In 1982, Australian researchers Barry Marshall and Robin Warren discovered spiral-shaped bacteria in the stomach, later named Helicobacter pylori (H. pylori). After closely studying H. pylori's effect on the stomach, they proposed that the bacteria were the underlying cause of gastritis and peptic ulcers.
In their studies, all patients with duodenal ulcers and 80 percent of patients with stomach ulcers had the bacteria. The 20 percent of patients with stomach ulcers who did not have H. pylori were those who had taken NSAIDs (such as aspirin and ibuprofen) which are a common cause of stomach ulcers.
Although the findings seem conclusive, Marshall and Warren's theory was debated and disputed for some time. However, further evidence linking H. pylori to ulcers mounted over the next 10 years as numerous studies from around the world confirmed its presence in most people with ulcers. Researchers from the United States and Europe proved that using antibiotics to eliminate H. pylori healed ulcers and prevented recurrence in about 90 percent of cases.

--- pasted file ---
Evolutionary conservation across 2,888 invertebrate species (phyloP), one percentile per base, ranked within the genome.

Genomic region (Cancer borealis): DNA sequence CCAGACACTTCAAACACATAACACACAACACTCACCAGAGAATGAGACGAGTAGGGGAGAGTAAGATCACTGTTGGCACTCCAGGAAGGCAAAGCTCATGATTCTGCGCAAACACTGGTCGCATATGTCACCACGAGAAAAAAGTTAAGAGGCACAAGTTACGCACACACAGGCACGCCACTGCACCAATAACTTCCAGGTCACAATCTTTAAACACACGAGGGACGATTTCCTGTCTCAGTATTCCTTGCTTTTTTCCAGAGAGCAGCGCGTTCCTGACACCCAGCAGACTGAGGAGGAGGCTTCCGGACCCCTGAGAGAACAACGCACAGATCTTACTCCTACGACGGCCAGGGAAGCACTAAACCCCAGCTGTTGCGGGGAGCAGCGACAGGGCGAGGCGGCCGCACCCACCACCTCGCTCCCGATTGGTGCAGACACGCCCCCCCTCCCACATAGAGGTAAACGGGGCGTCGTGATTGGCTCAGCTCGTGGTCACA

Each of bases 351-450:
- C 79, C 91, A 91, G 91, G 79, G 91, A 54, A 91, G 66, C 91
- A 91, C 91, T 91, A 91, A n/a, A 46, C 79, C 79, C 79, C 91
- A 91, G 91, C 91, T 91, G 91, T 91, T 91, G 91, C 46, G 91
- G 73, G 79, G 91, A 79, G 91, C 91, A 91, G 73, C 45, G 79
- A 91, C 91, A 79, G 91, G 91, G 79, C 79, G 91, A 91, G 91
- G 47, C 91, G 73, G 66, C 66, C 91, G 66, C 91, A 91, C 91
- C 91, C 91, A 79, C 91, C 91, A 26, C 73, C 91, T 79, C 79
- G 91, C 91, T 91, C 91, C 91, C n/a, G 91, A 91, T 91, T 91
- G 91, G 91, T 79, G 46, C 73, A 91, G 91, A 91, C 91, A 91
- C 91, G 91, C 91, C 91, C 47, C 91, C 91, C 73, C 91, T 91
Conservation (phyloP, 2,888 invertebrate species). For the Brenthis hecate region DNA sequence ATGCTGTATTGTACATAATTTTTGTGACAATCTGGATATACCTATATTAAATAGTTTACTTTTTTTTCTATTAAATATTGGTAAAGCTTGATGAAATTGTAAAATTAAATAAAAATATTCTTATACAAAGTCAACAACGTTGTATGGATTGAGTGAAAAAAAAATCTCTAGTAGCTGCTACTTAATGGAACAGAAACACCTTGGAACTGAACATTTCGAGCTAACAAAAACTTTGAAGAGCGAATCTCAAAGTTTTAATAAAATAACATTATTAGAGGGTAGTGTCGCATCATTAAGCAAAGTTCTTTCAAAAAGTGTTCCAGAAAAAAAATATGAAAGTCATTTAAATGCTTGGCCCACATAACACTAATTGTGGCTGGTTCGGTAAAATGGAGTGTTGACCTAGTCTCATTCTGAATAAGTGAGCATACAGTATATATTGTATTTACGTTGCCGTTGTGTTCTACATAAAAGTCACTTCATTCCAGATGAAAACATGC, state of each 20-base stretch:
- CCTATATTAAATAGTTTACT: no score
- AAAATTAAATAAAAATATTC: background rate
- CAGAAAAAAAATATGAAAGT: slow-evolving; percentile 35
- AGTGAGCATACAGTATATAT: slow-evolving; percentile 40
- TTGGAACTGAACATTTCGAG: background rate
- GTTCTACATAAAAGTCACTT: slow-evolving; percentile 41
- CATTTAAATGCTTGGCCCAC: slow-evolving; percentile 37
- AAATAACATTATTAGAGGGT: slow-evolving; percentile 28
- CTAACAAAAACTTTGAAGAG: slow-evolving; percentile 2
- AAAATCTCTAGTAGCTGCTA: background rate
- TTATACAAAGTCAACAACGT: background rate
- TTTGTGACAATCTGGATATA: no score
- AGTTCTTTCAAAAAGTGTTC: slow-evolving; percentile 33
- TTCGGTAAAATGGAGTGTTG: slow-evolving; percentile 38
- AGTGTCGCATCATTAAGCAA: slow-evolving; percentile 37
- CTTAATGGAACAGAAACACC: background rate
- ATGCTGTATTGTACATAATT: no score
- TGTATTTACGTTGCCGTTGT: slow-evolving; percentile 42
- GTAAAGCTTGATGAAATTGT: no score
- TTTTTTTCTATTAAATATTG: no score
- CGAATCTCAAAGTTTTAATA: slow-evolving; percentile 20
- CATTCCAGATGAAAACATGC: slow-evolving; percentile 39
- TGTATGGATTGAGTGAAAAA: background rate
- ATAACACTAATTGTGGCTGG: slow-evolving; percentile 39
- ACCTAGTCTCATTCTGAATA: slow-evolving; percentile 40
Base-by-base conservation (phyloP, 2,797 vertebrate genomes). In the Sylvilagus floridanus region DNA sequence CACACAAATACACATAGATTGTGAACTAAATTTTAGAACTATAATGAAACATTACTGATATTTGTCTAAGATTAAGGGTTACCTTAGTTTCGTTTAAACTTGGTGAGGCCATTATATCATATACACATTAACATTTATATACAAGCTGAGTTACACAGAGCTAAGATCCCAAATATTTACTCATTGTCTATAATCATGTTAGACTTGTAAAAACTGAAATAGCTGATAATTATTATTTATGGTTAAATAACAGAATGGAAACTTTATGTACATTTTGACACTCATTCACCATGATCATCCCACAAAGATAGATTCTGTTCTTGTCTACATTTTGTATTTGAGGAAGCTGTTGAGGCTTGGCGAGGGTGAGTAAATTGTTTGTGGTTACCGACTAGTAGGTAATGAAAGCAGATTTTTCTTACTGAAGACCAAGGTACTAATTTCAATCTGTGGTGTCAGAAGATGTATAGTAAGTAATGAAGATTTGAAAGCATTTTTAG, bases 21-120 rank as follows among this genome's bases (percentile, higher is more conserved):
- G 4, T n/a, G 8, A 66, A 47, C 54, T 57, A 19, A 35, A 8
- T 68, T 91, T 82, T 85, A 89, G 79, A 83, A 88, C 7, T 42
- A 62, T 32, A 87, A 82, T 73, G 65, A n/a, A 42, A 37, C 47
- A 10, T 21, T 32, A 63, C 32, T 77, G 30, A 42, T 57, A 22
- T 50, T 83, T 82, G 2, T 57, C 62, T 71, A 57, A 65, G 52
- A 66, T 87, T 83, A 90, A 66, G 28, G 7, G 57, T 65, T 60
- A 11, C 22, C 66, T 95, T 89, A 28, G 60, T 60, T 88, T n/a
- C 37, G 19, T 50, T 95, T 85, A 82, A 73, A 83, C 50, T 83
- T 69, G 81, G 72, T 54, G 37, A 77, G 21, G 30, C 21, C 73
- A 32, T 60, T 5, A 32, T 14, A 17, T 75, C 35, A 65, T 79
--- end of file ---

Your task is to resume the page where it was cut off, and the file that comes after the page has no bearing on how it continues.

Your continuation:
To further investigate these findings, the National Institutes of Health (NIH) established a panel to closely review the link between H. pylori and peptic ulcer disease. At the February 1994 Consensus Development Conference, the panel concluded that H. pylori plays a significant role in the development of ulcers and that antibiotics, with other medications, can successfully treat peptic ulcer disease.
Serum antibody positivity for distinct Helicobacter pylori antigens in benign and malignant gastroduodenal disease.
Does Helicobacter pylori cause gastric cancer via oxidative stress?